The paradox and perplexity surrounding Jesus’ kingdom talk, for me, is our best proof that there’s something here that isn’t easily captured in human language, or grasped by human intellect. Something mysterious and ineffable.
In Luke chapter 17, somebody comes right out and asks Jesus: “When is the Kingdom of God coming?” And he says, “The Kingdom doesn’t come as something you can see; people aren’t going to say, ‘Look, here it is!’ Or ‘There it is!’ Rather: the Kingdom of God is within you.”
The Gospel of Thomas is a non-canonical gnostic text written about a century later than the Gospels of the Bible. I believe the early church leaders were correct in excluding it from the canon of Scripture – but at the same time it may preserve some sayings of Jesus that aren’t in our four Gospels. Perhaps including these sayings about the Kingdom: “If those who lead you say to you: ‘Look, the kingdom is in the sky!’ then the birds of the sky will get there first. If they say to you: ‘It is in the sea,’ then the fishes will get there first. Rather, the kingdom is inside of you and outside of you.” And, “The kingdom of the Father is spread out upon the earth, and people do not see it.” That definitely clears things right up, Jesus.
In addition to talking about the Kingdom, Jesus talked a lot about the life of the Age, or the Age to Come, which is almost certainly another way of talking about the same thing – about some other reality or way of being that’s just beyond our perception but that tugs on us, invites us, troubles us. Our translations tend to obscure Jesus’ talk about the Age by translating the Greek word “aion” as “eternal.” But often that’s the opposite of what Jesus is saying. “Eternal” sounds like the same thing is going to last forever. Jesus is taking about a different Age or aeon. So where our translations make it sound like Jesus is promising that his followers will never die (manifestly untrue), he’s actually talking about a different order of reality that we can enter through transformation of heart and mind. David Bentley Hart’s wonderful translation of the New Testament holds the ambiguity of the original Greek much better than our usual translation, the NRSV. For example, the famous verse John 3:16 is usually rendered as “whoever believes in Jesus may have everlasting life.” Hart translates this way: “For God so loved the cosmos as to give the Son, the only one, so that everyone having faith in him might not perish, but have the life of the Age.”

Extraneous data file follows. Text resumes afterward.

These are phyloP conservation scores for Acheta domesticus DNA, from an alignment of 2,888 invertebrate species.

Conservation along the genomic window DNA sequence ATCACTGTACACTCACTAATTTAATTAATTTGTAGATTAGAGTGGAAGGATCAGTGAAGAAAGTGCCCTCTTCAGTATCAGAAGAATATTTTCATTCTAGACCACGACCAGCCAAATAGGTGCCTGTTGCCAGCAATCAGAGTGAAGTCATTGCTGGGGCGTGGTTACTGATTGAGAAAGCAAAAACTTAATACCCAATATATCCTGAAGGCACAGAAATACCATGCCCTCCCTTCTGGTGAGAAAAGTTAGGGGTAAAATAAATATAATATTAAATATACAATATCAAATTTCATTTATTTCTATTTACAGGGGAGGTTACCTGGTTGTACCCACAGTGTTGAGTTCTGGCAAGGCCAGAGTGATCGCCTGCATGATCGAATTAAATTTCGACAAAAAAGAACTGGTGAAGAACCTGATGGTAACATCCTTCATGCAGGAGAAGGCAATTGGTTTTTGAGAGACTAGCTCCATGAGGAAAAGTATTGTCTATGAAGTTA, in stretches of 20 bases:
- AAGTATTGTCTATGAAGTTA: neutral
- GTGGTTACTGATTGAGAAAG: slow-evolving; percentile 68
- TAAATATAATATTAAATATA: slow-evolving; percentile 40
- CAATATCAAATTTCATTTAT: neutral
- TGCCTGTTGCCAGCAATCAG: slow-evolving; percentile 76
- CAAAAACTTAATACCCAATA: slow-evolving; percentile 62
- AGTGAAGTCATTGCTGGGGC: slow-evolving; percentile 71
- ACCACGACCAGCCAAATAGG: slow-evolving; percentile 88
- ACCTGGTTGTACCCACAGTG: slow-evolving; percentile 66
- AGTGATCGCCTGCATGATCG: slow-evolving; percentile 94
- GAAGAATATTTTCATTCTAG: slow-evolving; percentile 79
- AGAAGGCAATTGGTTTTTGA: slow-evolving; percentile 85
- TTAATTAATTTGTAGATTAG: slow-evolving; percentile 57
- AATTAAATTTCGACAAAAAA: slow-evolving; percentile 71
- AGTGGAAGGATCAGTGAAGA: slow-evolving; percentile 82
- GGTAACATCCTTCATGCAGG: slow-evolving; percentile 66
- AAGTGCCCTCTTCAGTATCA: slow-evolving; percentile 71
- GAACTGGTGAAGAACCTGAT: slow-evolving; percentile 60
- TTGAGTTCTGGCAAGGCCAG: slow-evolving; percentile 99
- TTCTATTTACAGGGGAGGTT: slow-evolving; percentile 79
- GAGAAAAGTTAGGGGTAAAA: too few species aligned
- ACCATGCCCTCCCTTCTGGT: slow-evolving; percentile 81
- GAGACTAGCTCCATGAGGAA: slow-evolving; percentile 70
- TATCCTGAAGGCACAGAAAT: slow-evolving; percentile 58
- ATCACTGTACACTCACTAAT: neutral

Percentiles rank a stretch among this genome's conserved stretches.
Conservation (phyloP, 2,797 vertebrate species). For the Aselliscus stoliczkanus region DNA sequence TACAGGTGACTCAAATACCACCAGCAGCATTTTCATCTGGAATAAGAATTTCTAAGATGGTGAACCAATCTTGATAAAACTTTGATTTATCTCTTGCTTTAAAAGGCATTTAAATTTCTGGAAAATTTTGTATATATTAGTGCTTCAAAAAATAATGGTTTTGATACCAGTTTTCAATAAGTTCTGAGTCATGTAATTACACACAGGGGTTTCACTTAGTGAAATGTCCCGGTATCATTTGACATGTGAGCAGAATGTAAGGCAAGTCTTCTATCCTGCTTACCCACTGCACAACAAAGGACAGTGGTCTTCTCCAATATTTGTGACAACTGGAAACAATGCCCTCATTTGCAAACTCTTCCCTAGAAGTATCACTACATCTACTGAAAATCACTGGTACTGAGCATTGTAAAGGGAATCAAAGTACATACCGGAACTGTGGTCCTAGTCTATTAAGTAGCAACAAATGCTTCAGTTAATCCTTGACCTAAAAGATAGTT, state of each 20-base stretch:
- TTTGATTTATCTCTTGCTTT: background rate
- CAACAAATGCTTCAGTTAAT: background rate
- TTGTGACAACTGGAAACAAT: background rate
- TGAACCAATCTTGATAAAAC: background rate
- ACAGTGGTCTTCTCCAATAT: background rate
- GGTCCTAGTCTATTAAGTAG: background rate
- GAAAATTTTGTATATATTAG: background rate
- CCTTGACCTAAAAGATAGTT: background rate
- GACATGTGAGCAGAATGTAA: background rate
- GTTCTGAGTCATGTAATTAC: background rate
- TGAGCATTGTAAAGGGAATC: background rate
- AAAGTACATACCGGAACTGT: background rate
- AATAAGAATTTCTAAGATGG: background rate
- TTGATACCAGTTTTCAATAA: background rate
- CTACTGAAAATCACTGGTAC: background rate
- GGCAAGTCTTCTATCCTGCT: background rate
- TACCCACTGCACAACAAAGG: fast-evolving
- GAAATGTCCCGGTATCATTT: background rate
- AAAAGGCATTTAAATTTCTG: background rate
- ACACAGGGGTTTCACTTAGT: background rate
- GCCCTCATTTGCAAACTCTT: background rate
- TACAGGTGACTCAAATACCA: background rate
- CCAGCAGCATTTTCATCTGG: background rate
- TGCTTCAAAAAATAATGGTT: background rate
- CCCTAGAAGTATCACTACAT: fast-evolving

The life of the Age. The Kingdom of Heaven. Jesus uses the metaphors of time and place to talk about something that is neither a time nor a place.
I guess where I’m going here is that this other, divine reality that’s just at the periphery of our vision, as near and as far as our next breath – this is a really central part of what Jesus teaches, and what he calls his followers to proclaim. And yet: his followers, then, now, and in between, find it confusing and elusive.
Listen: The Kingdom of Heaven is like yeast. Yeast looks like a powder, but it’s actually a microorganism, a tiny tiny creature. When you use it to make bread, the creature eats the sugars in the bread and emits gases that make the bread light and fluffy. There are holes in bread because of yeast. But you only need a tiny bit of yeast for each batch of bread. There’s a wonderful word for that process: leavening – meaning, to add yeast to a dough to make it rise; or, by extension: to permeate and transform something. So this is what the Kingdom is like: A woman is making bread and she mixes just a tablespoon of yeast into three cups of flour. And it’s enough: that little bit of yeast leavens all that dough.
The Kingdom of God has come near to you!
Jesus calls his followers to share this news – and to share it with urgency. Tell the people who want to hear it – and those who don’t. We heard some of that urgency in last week’s Gospel, too, as Jesus tells a would-be follower that if he hesitates and looks back before following Jesus, then maybe he isn’t as ready for the Kingdom as he thinks he is.
Today’s Gospel is a really familiar text for me; I’ve read it with many groups over the past few years. I’ve found that people often take issue with the part about how to respond when the messengers are unwelcome. It feels harsh to us. We can get stuck there, unable to receive the text.
So I want to say a couple of things about that. First: We reflected on this text together at Vestry a couple of weeks ago. Now, our junior warden, Mike Krause, is a traveler. He’s done amazing road trips all across our nation, taking back roads and camping out along the way. And while we were talking about this passage, Mike said that in his experience, when you pull into a town, you really can feel whether you’re welcome or unwelcome. Whether strangers and guests are seen as a blessing or a threat. Not every place is glad to see you. I thought that was fascinating.